A bill moving through Congress aims to simplify the national suicide hotline — a move that advocates say is necessary. But with that could come an increased call volume at crisis centers, and those same advocates caution additional funding will be needed to handle all the calls at money-strapped crisis centers.

Right now, the National Suicide Prevention Lifeline number is clunky: 1-800-273-TALK. If the bill becomes law, it would change the number to a three-digit dialing code, like what’s used for 911 or 311.

The national hotline feeds into around 160 local crisis centers across the country. One of those crisis centers is at Louisville-based community mental health center Centerstone. Here, around 300 calls a month come into the suicide crisis hotline from across Kentucky and southern Indiana.

Geneva Robinson, who leads the crisis center, said simplifying the hotline number could help prevent suicides, and anything that could prevent suicides is a good thing. But she’s also worried.

“If you continue to increase the volume of calls coming in without increasing the amount of resources there to answer those calls, that’s not a good situation,” Robinson said.

The Senate passed the bill earlier this month, but didn’t attach any money to it to pay for increased staff to answer calls. An analysis by the Congressional Budget Office found there would be no increase in spending as a result of simplifying the suicide hotline number. The only spending would come from analyzing the current hotline system and determining how feasible it is to create a three-number hotline.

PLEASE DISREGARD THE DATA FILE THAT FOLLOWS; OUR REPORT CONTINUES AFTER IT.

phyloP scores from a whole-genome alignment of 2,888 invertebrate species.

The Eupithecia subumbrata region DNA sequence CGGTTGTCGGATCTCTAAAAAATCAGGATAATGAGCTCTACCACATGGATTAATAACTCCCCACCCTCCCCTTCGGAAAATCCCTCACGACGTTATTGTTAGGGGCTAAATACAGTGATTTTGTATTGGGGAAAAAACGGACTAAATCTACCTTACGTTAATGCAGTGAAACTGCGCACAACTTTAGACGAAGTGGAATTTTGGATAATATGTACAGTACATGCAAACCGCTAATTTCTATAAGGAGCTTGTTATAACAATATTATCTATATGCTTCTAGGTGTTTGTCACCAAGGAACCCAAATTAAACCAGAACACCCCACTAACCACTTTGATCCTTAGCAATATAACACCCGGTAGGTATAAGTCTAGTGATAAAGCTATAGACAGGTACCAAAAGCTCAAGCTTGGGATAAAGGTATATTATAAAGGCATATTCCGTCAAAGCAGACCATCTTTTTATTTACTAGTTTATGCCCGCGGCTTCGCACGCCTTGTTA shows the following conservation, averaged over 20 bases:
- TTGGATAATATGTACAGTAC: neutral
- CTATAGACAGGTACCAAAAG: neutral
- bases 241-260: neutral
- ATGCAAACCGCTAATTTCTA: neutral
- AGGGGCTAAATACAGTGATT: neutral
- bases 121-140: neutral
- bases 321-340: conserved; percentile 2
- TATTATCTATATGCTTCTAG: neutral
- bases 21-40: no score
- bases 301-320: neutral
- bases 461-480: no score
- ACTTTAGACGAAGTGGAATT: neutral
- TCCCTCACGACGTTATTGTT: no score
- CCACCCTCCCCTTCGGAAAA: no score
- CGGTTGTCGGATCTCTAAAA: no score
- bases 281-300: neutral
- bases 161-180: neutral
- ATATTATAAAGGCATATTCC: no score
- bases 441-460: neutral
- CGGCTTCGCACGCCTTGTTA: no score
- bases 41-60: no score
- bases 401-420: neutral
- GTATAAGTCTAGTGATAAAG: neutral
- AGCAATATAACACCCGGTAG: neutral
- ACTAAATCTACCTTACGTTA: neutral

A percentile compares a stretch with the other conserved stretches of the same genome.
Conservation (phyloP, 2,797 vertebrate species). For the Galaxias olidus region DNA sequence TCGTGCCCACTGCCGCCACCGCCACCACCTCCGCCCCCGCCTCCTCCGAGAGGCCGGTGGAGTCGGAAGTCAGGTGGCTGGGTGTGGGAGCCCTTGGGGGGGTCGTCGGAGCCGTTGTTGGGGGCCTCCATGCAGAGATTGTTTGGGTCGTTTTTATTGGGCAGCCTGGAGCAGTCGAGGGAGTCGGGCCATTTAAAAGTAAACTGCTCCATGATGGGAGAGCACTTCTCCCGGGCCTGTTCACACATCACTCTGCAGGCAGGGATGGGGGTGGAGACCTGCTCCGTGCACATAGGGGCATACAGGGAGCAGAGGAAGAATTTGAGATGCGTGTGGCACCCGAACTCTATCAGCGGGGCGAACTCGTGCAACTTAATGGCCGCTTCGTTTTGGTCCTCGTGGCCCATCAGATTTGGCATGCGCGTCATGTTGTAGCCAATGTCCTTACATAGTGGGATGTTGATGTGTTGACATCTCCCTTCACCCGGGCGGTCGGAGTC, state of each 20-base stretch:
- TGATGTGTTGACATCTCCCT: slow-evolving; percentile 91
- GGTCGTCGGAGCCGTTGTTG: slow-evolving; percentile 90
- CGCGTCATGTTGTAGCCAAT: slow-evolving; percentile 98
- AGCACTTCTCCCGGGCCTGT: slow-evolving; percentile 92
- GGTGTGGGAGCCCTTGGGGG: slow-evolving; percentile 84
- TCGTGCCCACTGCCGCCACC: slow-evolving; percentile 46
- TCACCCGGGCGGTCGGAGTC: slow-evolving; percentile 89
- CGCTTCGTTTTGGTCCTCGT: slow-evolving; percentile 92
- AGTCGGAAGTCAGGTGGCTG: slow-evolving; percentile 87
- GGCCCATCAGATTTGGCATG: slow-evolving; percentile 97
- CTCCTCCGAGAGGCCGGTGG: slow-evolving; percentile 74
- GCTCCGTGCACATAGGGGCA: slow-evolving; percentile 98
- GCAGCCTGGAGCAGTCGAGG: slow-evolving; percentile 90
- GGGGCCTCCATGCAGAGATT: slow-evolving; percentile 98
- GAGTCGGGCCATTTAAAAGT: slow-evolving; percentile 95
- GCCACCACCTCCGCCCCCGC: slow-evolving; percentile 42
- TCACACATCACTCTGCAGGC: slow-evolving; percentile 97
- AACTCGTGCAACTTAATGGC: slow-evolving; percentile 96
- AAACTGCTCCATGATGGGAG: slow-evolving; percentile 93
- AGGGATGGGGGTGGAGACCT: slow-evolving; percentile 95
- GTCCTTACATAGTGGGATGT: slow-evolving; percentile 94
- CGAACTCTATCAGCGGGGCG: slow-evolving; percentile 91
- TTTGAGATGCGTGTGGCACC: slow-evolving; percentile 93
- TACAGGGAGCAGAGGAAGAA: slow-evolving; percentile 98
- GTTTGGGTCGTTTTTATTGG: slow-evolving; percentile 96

Stretched Resources, Limited Funding

Robinson’s hotline doesn’t just answer calls from the suicide hotline. It also answers a general mental health resource number, and Kentucky’s child abuse tip line. Even though the calls to the Suicide Prevention Lifeline get bumped to the front of Centerstone’s line, around 40,000 calls a year to the non-profit’s hotlines are not answered. Robinson worries about those unanswered calls.

“Not all of those [calls] of course are suicidal, but you don’t know,” Robinson said.

Calls from people struggling with suicidal thoughts — or who have already taken action — can last from 45 minutes to more than an hour. At the end of each of these calls, hotline workers try to link the caller with a local resource like a mental health treatment center. But there’s already waiting lists for these places.

“We’ve helped them in a sense, but have we really? There needs to be more that goes along with it to have it really make sense,” Robinson said.

But there’s another potential upside to making the suicide hotline number easier to remember: a three-number hotline could divert calls away from 911. Often, 911 dispatchers aren’t trained in mental health services, which means they aren’t equipped to handle calls from people struggling with suicidal thoughts.

But Dan Reidenberg, executive director of suicide prevention nonprofit SAVE, said suicide hotline workers are better trained to deal with those issues. But with that comes another issue — how a caller would know the difference between a mental health crisis and a crisis that needs 911.

“There’d have to be an enormous marketing effort to differentiate a mental health crisis from another type of crisis,” Reidenberg said. “When you’re in crisis and you’re worried about something, you focus on one thing.”

The bill is currently referred to the House Committee on Energy and Commerce, in addition to the House Committee on Veterans’ Affairs.